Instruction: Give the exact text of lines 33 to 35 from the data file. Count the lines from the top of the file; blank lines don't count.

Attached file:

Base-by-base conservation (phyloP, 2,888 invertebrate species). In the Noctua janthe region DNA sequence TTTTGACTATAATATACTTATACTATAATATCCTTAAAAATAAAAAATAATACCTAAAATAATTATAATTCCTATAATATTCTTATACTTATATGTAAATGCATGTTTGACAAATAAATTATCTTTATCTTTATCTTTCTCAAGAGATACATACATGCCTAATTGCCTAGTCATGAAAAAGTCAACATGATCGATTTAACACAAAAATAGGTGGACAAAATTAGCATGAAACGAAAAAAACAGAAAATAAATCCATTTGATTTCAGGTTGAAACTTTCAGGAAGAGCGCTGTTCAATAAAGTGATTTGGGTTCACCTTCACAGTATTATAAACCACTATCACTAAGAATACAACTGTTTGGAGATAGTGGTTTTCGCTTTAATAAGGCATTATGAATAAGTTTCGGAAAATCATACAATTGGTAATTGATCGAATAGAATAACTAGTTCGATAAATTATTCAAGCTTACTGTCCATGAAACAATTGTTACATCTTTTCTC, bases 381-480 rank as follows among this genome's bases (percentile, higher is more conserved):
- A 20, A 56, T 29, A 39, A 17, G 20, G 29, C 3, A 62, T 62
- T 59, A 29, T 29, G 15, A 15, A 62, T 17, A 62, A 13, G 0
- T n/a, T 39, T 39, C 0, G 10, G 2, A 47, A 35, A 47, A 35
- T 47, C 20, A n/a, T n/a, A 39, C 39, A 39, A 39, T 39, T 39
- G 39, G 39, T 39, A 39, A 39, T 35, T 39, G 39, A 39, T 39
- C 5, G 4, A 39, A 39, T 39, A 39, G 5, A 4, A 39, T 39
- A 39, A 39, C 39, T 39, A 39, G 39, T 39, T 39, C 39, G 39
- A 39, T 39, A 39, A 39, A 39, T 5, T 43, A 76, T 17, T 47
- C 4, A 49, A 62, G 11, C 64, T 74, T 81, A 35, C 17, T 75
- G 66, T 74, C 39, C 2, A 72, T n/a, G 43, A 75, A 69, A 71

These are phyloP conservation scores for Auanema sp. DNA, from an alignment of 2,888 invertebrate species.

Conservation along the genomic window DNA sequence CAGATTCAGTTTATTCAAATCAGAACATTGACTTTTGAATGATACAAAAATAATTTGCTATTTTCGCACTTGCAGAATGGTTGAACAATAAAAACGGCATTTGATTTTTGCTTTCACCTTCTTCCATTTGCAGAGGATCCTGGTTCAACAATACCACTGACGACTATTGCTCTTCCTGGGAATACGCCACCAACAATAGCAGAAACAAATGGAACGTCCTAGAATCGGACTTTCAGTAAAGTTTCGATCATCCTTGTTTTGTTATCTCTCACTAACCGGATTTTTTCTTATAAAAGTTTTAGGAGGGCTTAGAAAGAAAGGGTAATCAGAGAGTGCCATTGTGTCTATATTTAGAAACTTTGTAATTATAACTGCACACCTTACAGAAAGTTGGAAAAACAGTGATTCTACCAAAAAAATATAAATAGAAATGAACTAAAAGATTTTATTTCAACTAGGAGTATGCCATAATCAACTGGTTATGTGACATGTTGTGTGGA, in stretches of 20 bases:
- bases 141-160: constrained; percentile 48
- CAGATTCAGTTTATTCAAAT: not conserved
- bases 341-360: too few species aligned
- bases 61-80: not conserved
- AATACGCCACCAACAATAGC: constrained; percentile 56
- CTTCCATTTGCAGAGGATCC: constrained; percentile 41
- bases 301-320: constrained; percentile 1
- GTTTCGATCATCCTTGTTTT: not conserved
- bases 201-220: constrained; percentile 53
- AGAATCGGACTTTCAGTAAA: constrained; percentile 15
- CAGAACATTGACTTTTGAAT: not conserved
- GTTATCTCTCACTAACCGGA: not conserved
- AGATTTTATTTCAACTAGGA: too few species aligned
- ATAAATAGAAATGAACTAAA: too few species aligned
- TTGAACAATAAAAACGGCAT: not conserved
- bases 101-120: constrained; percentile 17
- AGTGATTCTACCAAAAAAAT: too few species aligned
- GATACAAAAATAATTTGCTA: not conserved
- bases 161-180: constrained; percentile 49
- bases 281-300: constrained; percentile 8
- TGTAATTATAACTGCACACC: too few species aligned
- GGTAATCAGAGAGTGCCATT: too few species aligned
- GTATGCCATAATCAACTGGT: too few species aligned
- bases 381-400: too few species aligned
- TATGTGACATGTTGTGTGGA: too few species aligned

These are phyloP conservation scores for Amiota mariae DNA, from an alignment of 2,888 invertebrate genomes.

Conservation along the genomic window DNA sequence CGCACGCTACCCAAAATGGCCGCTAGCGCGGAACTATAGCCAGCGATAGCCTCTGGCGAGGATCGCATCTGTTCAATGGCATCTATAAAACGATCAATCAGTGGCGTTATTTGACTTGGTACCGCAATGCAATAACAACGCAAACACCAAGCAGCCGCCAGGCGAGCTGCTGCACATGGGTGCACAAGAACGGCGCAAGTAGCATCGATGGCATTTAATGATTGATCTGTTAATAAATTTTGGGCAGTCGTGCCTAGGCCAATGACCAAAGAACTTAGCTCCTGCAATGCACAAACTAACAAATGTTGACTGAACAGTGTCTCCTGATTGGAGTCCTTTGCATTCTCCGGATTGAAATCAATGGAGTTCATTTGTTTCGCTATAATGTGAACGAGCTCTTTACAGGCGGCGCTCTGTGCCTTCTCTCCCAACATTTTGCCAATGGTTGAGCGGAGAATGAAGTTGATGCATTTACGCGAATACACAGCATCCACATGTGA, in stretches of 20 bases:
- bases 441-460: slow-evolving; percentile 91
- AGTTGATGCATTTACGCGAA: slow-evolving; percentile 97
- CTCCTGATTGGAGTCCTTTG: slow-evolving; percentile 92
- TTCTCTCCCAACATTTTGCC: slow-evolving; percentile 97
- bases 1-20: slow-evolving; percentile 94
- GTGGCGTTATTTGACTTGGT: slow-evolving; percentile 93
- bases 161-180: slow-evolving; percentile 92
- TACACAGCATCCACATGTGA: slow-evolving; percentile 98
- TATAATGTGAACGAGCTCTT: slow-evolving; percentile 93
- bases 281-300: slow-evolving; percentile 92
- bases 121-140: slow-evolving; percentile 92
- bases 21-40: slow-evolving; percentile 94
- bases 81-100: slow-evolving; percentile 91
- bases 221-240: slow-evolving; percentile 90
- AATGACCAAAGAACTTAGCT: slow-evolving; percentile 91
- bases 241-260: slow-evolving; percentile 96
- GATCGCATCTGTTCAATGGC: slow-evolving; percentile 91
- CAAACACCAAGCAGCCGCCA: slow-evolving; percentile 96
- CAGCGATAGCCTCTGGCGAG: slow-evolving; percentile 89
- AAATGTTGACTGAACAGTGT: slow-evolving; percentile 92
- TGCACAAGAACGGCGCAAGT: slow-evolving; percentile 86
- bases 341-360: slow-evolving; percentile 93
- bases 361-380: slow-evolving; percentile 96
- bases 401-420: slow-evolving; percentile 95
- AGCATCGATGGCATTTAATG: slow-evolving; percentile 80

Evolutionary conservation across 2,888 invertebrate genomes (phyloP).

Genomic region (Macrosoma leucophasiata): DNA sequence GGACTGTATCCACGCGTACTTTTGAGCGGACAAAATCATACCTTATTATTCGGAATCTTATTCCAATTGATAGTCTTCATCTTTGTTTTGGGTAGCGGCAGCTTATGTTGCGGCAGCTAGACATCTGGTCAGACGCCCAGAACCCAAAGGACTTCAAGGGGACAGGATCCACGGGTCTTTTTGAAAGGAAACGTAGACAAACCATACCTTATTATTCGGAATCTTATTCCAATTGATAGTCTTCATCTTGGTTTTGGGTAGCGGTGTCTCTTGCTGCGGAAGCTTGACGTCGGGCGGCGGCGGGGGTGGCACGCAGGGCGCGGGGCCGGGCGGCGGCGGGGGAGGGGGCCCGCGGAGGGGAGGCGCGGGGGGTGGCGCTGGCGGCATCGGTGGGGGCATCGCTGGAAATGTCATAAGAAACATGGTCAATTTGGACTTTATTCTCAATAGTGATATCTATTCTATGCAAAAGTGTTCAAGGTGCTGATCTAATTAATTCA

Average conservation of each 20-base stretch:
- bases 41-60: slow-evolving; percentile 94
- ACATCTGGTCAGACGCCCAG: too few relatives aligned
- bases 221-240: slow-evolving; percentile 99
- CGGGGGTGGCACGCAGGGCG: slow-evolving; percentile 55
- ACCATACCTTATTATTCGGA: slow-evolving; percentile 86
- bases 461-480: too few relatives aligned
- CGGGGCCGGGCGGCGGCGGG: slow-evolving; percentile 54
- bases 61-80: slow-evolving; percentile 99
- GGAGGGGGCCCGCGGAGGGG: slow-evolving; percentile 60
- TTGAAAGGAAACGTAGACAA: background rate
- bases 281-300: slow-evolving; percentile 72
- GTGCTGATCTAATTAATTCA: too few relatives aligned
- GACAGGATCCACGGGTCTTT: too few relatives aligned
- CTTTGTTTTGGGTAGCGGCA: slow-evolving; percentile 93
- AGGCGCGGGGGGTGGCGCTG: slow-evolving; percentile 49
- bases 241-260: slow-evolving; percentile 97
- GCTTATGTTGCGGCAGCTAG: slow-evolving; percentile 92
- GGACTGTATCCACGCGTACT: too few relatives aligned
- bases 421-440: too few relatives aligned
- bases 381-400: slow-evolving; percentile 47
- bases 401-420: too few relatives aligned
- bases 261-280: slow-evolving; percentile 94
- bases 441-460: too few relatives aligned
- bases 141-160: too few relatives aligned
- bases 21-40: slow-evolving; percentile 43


- bases 281-300: constrained; percentile 8
- TGTAATTATAACTGCACACC: too few species aligned
- GGTAATCAGAGAGTGCCATT: too few species aligned